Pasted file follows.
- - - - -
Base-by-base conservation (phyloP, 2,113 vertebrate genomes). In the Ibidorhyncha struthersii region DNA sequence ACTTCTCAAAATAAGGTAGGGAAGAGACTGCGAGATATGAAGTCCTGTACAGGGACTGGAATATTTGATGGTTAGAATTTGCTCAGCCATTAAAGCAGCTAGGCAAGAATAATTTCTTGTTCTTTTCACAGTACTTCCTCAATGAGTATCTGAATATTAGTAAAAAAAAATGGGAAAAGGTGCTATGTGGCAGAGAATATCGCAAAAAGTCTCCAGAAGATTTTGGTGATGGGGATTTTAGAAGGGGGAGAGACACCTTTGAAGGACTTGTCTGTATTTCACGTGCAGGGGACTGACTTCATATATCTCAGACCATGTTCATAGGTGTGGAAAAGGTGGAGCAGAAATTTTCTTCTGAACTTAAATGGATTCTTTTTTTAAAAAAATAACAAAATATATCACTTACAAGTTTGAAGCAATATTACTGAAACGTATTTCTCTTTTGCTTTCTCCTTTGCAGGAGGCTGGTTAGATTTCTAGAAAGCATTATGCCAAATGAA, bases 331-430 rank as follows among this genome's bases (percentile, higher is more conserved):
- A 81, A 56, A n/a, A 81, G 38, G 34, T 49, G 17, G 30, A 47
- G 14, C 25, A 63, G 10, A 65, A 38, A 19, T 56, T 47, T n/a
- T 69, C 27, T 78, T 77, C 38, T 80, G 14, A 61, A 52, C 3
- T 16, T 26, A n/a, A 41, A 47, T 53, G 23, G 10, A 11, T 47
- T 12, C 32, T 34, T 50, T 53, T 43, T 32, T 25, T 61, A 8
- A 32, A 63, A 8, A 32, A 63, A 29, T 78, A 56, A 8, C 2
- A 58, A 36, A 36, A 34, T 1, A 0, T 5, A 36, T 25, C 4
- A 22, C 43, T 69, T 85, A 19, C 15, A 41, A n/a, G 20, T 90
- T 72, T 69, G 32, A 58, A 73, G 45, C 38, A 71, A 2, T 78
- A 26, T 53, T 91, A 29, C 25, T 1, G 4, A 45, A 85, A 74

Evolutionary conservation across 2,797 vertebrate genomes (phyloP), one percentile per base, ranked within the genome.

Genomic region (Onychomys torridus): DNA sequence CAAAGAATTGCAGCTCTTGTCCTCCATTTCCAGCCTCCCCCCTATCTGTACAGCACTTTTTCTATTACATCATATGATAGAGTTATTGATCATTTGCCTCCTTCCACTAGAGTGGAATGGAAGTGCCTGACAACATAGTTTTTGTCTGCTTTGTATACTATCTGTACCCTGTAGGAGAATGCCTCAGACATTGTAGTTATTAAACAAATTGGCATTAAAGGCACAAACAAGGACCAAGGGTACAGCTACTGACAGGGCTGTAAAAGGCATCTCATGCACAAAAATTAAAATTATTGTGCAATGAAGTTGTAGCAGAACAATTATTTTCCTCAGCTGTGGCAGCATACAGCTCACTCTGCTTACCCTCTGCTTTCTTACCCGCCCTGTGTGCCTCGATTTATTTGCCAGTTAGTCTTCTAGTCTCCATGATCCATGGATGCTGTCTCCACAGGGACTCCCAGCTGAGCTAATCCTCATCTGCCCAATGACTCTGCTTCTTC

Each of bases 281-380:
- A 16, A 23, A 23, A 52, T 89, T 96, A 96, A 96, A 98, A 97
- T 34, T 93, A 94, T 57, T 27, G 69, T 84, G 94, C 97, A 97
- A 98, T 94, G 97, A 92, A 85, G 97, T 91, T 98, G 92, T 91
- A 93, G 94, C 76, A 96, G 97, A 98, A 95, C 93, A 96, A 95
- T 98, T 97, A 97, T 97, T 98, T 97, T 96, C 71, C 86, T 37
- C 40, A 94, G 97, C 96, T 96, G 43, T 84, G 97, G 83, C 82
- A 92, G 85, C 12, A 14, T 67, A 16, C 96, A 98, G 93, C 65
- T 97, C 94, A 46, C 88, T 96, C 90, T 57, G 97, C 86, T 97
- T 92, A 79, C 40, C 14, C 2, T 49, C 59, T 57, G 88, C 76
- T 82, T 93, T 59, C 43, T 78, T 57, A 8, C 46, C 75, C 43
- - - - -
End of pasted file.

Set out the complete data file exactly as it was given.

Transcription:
Base-by-base conservation (phyloP, 2,113 vertebrate genomes). In the Ibidorhyncha struthersii region DNA sequence ACTTCTCAAAATAAGGTAGGGAAGAGACTGCGAGATATGAAGTCCTGTACAGGGACTGGAATATTTGATGGTTAGAATTTGCTCAGCCATTAAAGCAGCTAGGCAAGAATAATTTCTTGTTCTTTTCACAGTACTTCCTCAATGAGTATCTGAATATTAGTAAAAAAAAATGGGAAAAGGTGCTATGTGGCAGAGAATATCGCAAAAAGTCTCCAGAAGATTTTGGTGATGGGGATTTTAGAAGGGGGAGAGACACCTTTGAAGGACTTGTCTGTATTTCACGTGCAGGGGACTGACTTCATATATCTCAGACCATGTTCATAGGTGTGGAAAAGGTGGAGCAGAAATTTTCTTCTGAACTTAAATGGATTCTTTTTTTAAAAAAATAACAAAATATATCACTTACAAGTTTGAAGCAATATTACTGAAACGTATTTCTCTTTTGCTTTCTCCTTTGCAGGAGGCTGGTTAGATTTCTAGAAAGCATTATGCCAAATGAA, bases 331-430 rank as follows among this genome's bases (percentile, higher is more conserved):
- A 81, A 56, A n/a, A 81, G 38, G 34, T 49, G 17, G 30, A 47
- G 14, C 25, A 63, G 10, A 65, A 38, A 19, T 56, T 47, T n/a
- T 69, C 27, T 78, T 77, C 38, T 80, G 14, A 61, A 52, C 3
- T 16, T 26, A n/a, A 41, A 47, T 53, G 23, G 10, A 11, T 47
- T 12, C 32, T 34, T 50, T 53, T 43, T 32, T 25, T 61, A 8
- A 32, A 63, A 8, A 32, A 63, A 29, T 78, A 56, A 8, C 2
- A 58, A 36, A 36, A 34, T 1, A 0, T 5, A 36, T 25, C 4
- A 22, C 43, T 69, T 85, A 19, C 15, A 41, A n/a, G 20, T 90
- T 72, T 69, G 32, A 58, A 73, G 45, C 38, A 71, A 2, T 78
- A 26, T 53, T 91, A 29, C 25, T 1, G 4, A 45, A 85, A 74

Evolutionary conservation across 2,797 vertebrate genomes (phyloP), one percentile per base, ranked within the genome.

Genomic region (Onychomys torridus): DNA sequence CAAAGAATTGCAGCTCTTGTCCTCCATTTCCAGCCTCCCCCCTATCTGTACAGCACTTTTTCTATTACATCATATGATAGAGTTATTGATCATTTGCCTCCTTCCACTAGAGTGGAATGGAAGTGCCTGACAACATAGTTTTTGTCTGCTTTGTATACTATCTGTACCCTGTAGGAGAATGCCTCAGACATTGTAGTTATTAAACAAATTGGCATTAAAGGCACAAACAAGGACCAAGGGTACAGCTACTGACAGGGCTGTAAAAGGCATCTCATGCACAAAAATTAAAATTATTGTGCAATGAAGTTGTAGCAGAACAATTATTTTCCTCAGCTGTGGCAGCATACAGCTCACTCTGCTTACCCTCTGCTTTCTTACCCGCCCTGTGTGCCTCGATTTATTTGCCAGTTAGTCTTCTAGTCTCCATGATCCATGGATGCTGTCTCCACAGGGACTCCCAGCTGAGCTAATCCTCATCTGCCCAATGACTCTGCTTCTTC

Each of bases 281-380:
- A 16, A 23, A 23, A 52, T 89, T 96, A 96, A 96, A 98, A 97
- T 34, T 93, A 94, T 57, T 27, G 69, T 84, G 94, C 97, A 97
- A 98, T 94, G 97, A 92, A 85, G 97, T 91, T 98, G 92, T 91
- A 93, G 94, C 76, A 96, G 97, A 98, A 95, C 93, A 96, A 95
- T 98, T 97, A 97, T 97, T 98, T 97, T 96, C 71, C 86, T 37
- C 40, A 94, G 97, C 96, T 96, G 43, T 84, G 97, G 83, C 82
- A 92, G 85, C 12, A 14, T 67, A 16, C 96, A 98, G 93, C 65
- T 97, C 94, A 46, C 88, T 96, C 90, T 57, G 97, C 86, T 97
- T 92, A 79, C 40, C 14, C 2, T 49, C 59, T 57, G 88, C 76
- T 82, T 93, T 59, C 43, T 78, T 57, A 8, C 46, C 75, C 43